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Thrilling New Sculpture Show At Houghton Hall, Home Of First British Prime Minister

Houghton Hall in Norfolk has been transformed with Smaller than the Sky, an engaging solo show of 59 monumental sculptures, paintings and works on paper by Irish artist Sean Scully. This is the largest show of the artist’s sculptures to date and certainly worth a trip to the splendid country estate. Not all contemporary art works in a historic setting but Sean Scully’s certainly does.

Born in Dublin, Sean Scully gained fame as a painter in New York in the early 1970s, for his distinctive form of abstract painting: dramatic colored bars and horizontal beams. Although better known for these powerful abstract artworks, in fact Sean Scully has been making sculptures for over 20 years. His body of work is interconnected: the sculptures can be seen as three dimensional versions of his paintings. His towering Opulent Ascension was installed at San Giorgio Maggiore for the 2019 Venice Biennale. This year, he created Oak Stacks from historic, local Danish timber to stand in Bertel Thorvaldsen’s Square, Copenhagen for the start of that city’s 2023 designation as the World Capital of Architecture.

For Smaller than the Sky, sculptures made of sandstone, wood, glass, marble, steel and locally sourced limestone can be seen throughout the historic grounds and interiors of the former home of Sir Robert Walpole, the first British Prime Minister. Of the thirteen sculptures in the exhibition, there are ten large and three small sculptures: four of these are brand new and shown here for the first time.

Crate of Air (2018) a perfectly rectangular sculpture of rust-colored corten steel, dominates the wide front lawn as the largest piece in the show. Near the ha ha (a sunken wall), also in steel but made up of uneven modules is Air Cage (2020), a clear example of Scully’s abstract paintings brought to life. Sandy-colored Tower Light Cubed (2023) is a new piece made from locally sourced limestone while another new work, Brown Miller’s Stack (2023) is a tower of pink sandstone millstones. carefully balanced in a discreet interior courtyard garden. Scully uses more opulent materials too. Tucked between two plump green trees is Black and Gold (2021) made of glimmering Portoroextra marble. In the gorgeous upstairs hall inside the house, Venice Stack (2020) is a delightful multicolored tower of hand-blown Murano glass blocks.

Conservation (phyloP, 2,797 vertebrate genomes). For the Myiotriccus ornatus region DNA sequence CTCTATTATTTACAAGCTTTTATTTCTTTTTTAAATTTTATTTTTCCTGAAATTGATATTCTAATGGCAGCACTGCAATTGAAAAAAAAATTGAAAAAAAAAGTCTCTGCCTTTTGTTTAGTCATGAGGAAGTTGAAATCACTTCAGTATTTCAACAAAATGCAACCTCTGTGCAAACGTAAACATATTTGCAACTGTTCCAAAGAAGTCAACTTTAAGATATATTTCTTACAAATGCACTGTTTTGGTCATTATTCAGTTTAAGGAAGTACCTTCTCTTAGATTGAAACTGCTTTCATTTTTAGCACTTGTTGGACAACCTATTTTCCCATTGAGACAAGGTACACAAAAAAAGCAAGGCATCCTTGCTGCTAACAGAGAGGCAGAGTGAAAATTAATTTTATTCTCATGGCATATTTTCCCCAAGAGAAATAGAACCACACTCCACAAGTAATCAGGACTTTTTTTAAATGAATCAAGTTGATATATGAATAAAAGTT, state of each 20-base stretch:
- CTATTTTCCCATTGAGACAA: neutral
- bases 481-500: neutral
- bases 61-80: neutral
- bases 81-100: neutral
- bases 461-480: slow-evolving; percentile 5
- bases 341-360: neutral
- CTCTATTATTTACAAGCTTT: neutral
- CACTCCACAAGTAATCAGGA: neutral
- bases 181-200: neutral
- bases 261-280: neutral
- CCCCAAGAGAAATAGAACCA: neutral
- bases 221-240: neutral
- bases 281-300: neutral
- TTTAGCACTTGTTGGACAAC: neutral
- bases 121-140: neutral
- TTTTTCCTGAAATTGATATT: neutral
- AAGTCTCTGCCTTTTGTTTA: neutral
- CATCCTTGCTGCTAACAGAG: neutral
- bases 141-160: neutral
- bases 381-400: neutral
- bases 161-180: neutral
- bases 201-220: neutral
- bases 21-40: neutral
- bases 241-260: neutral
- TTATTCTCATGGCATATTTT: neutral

The exhibition also includes a selection of paintings and works on paper made over the past few years but with key reference to works from earlier in Scully’s career. These works are displayed in the grand rooms of the house and in the North Colonnade and the Contemporary Gallery.

Houghton Hall, built in 1722 for the Prime Minister, is one of England’s foremost examples of Palladian architecture and the house and grounds alone are worth a trip to Norfolk. The house, a family home since the 18th century has, along with its expansive gardens, been open to the public each summer since 1976. Sean Scully is the eighth artist to show at the grand house, following Chris Levine (2021), Tony Cragg (2021), Anish Kapoor (2020), Henry Moore (2019), Damien Hirst (2018), Richard Long (2017) and James Turrell (2015). Works by some of these artists have entered the collection and can be seen on the grounds of the house.

Houghton’s longstanding connection to the art world is well known, housing one of the world’s greatest private art collections. Robert Walpole’s collection of artworks, which included Roman busts and paintings by Da Vinci, Van Dyck, Rubens and Rembrandt, were sold to Catherine the Great of Russia and the Hermitage Museum in St Petersburg now owns more than 120 works from the collection.

Explaining the show’s title and inspiration, Sean Scully said: “England, as we’ve seen from the fabulous paintings by Constable, is a country very informed by sky. People talk about the sky all the time. They talk about the weather, or the clouds, the wet. So, it’s a source of inspiration. When you put sculptures outside, you are aware that the sky is illuminating them, and conditioning how they look. Whatever you put out there is always humbled by the bigness of the sky.”

Sean Scully, Smaller than the Sky at Houghton Hall Norfolk, UK. 23 April – 29 October 2023. Tickets: Adults £20 Students £10 Under 18s free.

Houghton festival, an art and music festival from 10-13 August, on the grounds of the hall, provides another opportunity to see Sean Scully’s work. The festival which features 60 live acts, offers regular guided tours of the sculpture park.

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